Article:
Ammonium Iron (III) sulfate, formula: NH4Fe(SO4)2·12H2O Double sulfate of Iron (III) and ammonium is also known as ferric alum. Despite its name, it contains no aluminum. Here, "alum" points to the wide class of double salts of similar composition: MIMII(SO4)2·12H2O, where MI is an univalent ion, usually K or NH4, and MII is trivalent: Al, Fe, Cr.
Crystal system: isometric (cubic)
Crystal shape: octahedron
Color: light violet. Smaller crystals are almost colorless, in big specimens coloration is much deeper.
Stability on air: not stable. Exposed to dry air, crystals dehydrate quickly, losing color and transparency in less than one day.
Protecting and storing
There are several ways to store it for long time: 1. Store crystal in a tightly closed container. To stabilize humidity level in the container, put in the same container a piece of a tissue, soaked in the same solution used to grow crystal. 2. Store it under oil or some other hydrophobic liquid. This is probably one of the most reliable methods, but it makes crystals hardly visible in the oil because of small difference in refraction ratio. 3. Cover the crystal with some protective layer. Some people use varnish, but I dislike this. There is more natural covering: grow a transparent layer of another, stable compound. It is possible if both compounds have similar crystalline structure.
With partial success, I grew a layer of ammonium alum, NH4Al(SO4)2·12H2O. Since it has much lower solubility, I first grew a layer of mixed compound, and then pure ammonium alum. Alas, layer grew unevenly and produced cracks and visible defects. Nevertheless, such protected crystal became totally stable, no changes in months.
This compound has no everyday use, so it can only be bought in a chemicals shop. Instead, I prefer to prepare it myself.
My goal was to use only compounds, available outside of specialized stores. Thus, my preparation is surely not the easiest way to get this salt.
- Ferrous sulfate: FeSO4·7H2O, from the gardening shop.
- Baking soda: NaHCO3, food grade
- Household bleach: solution of NaClO, 5-15% according to labeling.
- Sulfuric acid 43%, battery acid: H2SO4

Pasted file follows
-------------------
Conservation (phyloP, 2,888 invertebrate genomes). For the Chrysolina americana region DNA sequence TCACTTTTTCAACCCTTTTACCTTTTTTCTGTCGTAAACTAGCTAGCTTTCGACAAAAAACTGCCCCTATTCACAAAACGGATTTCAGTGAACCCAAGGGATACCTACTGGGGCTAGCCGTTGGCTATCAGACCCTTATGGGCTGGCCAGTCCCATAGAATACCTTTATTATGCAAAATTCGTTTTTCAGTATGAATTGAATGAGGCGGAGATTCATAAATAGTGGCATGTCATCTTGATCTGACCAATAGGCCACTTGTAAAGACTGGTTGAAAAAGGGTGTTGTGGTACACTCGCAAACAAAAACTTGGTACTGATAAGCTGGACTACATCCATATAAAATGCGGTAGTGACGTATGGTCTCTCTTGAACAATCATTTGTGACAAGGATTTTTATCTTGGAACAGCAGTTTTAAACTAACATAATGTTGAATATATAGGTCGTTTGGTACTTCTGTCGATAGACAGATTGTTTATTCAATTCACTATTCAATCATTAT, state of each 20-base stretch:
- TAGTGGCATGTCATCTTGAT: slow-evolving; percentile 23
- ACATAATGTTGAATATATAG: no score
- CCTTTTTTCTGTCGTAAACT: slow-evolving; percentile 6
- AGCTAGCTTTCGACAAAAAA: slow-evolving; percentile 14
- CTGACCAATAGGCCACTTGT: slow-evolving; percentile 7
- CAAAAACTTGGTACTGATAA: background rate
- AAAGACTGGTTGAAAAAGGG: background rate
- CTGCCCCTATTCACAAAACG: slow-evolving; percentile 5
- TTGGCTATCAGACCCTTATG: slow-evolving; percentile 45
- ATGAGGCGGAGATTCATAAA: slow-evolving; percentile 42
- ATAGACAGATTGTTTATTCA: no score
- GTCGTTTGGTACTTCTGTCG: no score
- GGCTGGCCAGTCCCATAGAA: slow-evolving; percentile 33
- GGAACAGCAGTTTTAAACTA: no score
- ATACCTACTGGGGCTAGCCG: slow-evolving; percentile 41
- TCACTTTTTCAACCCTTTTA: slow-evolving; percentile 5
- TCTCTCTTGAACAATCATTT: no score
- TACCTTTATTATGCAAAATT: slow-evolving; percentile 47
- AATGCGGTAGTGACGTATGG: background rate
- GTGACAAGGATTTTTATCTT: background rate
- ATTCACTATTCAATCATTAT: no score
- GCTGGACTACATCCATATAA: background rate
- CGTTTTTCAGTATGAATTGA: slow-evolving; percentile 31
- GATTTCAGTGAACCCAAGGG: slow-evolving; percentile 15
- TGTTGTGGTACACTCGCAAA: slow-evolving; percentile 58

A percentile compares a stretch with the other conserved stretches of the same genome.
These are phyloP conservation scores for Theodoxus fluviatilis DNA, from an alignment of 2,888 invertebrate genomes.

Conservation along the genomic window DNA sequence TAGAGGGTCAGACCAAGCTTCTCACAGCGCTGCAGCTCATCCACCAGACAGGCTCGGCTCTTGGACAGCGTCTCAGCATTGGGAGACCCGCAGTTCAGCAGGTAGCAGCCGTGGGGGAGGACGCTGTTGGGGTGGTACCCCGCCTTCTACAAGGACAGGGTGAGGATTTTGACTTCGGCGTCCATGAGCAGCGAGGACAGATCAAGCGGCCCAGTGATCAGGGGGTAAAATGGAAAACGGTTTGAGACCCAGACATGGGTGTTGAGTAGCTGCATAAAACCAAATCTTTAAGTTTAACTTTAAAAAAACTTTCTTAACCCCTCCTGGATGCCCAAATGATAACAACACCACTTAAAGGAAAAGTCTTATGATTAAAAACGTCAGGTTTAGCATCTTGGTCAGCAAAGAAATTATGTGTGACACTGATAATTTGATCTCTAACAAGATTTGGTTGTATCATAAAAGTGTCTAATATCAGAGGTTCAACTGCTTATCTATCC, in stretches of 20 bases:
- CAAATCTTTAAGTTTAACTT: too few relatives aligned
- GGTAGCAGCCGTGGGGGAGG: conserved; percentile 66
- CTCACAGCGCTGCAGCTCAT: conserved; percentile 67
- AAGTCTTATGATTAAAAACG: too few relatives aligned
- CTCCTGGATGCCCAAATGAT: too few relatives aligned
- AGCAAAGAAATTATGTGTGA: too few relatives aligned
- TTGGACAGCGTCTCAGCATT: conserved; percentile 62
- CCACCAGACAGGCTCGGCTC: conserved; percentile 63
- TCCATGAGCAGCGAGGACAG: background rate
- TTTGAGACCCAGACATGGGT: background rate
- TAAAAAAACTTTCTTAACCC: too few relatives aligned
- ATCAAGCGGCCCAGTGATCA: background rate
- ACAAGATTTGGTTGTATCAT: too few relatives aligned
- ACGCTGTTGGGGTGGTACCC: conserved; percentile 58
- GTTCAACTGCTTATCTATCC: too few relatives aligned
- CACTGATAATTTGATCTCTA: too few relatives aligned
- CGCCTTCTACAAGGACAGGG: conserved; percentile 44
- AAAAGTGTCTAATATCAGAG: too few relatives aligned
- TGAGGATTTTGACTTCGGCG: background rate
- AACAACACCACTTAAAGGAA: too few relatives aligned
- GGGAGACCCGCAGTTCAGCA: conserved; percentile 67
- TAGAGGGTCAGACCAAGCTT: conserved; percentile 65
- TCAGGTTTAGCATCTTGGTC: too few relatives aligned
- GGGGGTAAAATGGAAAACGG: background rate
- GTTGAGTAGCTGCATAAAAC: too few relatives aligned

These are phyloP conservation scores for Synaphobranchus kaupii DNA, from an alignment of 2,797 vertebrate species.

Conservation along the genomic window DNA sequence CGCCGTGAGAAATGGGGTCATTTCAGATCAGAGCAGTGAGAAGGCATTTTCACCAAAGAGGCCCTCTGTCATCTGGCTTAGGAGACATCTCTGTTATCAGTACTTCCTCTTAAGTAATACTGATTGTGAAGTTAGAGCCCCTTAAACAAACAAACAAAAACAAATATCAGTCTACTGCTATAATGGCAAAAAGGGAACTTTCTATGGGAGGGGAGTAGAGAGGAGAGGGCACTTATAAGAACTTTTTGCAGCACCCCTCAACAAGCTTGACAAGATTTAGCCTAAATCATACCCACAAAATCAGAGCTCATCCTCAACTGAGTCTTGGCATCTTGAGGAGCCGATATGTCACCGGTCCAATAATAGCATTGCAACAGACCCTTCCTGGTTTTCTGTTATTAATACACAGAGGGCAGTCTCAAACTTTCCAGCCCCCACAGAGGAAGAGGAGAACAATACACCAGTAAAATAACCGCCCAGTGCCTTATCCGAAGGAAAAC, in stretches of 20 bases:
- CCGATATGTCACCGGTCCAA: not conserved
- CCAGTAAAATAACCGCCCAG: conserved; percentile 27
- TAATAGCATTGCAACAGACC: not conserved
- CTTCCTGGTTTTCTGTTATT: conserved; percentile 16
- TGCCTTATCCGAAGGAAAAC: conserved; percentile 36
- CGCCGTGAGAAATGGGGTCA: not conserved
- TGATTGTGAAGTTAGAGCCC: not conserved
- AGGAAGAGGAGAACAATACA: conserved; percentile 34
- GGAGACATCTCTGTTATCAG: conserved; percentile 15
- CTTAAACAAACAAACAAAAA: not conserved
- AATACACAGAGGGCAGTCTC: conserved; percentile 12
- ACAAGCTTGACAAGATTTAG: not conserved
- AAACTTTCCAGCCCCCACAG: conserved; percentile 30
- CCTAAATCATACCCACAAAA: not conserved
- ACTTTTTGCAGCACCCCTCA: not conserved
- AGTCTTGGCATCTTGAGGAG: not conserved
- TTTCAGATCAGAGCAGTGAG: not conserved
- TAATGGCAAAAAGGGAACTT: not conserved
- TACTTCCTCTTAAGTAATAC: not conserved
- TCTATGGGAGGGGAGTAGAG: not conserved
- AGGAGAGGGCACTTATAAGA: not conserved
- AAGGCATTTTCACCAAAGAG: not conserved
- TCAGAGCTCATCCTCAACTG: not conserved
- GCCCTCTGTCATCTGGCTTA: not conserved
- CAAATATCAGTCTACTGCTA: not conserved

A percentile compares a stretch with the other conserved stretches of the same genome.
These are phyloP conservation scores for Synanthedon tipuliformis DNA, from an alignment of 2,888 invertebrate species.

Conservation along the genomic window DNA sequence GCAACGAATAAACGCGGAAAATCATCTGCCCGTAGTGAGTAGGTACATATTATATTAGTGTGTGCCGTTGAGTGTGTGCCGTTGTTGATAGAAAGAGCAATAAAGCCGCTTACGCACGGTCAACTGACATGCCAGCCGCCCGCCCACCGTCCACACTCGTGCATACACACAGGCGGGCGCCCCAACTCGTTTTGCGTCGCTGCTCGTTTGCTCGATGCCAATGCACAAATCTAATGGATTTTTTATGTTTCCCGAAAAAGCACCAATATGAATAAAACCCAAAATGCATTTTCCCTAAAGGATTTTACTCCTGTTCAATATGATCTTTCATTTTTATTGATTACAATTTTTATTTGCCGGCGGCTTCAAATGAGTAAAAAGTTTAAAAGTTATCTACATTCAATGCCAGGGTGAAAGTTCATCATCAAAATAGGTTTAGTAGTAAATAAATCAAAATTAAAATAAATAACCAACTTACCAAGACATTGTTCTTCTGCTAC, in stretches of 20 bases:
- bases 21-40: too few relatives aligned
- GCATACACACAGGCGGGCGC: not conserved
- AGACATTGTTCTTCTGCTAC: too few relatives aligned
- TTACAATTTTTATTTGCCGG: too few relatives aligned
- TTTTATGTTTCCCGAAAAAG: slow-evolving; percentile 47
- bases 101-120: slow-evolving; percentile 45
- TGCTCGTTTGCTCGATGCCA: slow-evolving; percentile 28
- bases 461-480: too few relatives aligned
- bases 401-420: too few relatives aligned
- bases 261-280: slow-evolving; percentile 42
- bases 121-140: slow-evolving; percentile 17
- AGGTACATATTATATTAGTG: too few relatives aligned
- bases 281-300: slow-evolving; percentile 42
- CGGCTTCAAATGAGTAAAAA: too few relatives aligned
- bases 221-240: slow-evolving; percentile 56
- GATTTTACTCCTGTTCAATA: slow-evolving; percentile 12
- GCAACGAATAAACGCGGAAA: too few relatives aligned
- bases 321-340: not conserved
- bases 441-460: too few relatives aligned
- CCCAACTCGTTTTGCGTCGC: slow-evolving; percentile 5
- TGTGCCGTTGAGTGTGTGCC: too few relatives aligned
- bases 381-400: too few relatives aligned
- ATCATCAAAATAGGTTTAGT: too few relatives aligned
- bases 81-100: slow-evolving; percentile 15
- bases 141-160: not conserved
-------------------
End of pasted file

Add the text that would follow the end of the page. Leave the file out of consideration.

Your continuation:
- Ammonia solution: NH3 10%, from a drug store (the most limited reagent for me).
Pour ammonia solution into a flask, then accurately and quickly add calculated amount of H2SO4 while stirring constantly. With 10% ammonia and 43% acid, solution becomes very hot (80 - 90 C), but not boiling. Beware sudden boiling, burns, cracking glass and NH3 fumes that are produced while reaction is not yet complete.
Dissolve FeSO4 in the minimal amount of hot water, add soda in small portions. A lot of CO2 gas is produced, beware excessive foaming. Greeninsh-gray sediment is formed, composed of ferrous carbonates and hydroxides.
Without washing, oxidize the sediment with bleach. Add bleach in big portions (it is quite dilute). Sediment becomes brown, and after a minute, gas (CO2) is produced (I assume that FeCO3 oxidizes to Fe(III) oxides/hydroxides releasing CO2). The reaction is slow (takes hours), heat it mildly on water bath. After finishing reaction, let the sediment settle down, decant the excess solution and add new portion of bleach. Stop, when decanted liquid starts smelling chlorine. The reaction is:
2Fe2+ + NaClO → 2Fe3+ + NaCl
For me, it required 400% of calculated amount of bleach. Either my bleach was more dilute than label says, or there were side reactions, consuming hypochlorite (ClO3 formation?).
Wash the sediment 2-3 times, remove the excess water, then add sulfuric acid (stoichiometric amount with small excess). It dissolves very badly: took 2 days. Heating on hot water bath improves it. Filter the product. You'll get dark brown solution of Fe2(SO4)3.
Prepare the double salt
Mix ammonium and ferric sulfates in equimolar amounts, let the solution evaporate (avoid strong heating, it causes hydrolysis). Ferric alum forms almost colorless crystals. Collect them and dispose the last small portion of solution that contains excess chemicals and impurities.
Then grow the crystals in the regular way. My preparation is lengthy, but it avoids uncommon reagents, hazardous gases, need to boil down large amounts of solutions and separate significant impurities.
Crystals of this compound grow easily. Note that it has very big solubility: 1240 g/L, so ensure that evaporation is not too fast. Adding small amount of sulfuric acid to the solution seem to improve quality.
Interestingly, despite the light-violet color of crystals, solution has the color of black tea.
The compound is not acutely toxic, but have irritant and corrosive properties.
Together with crystals of potassium alum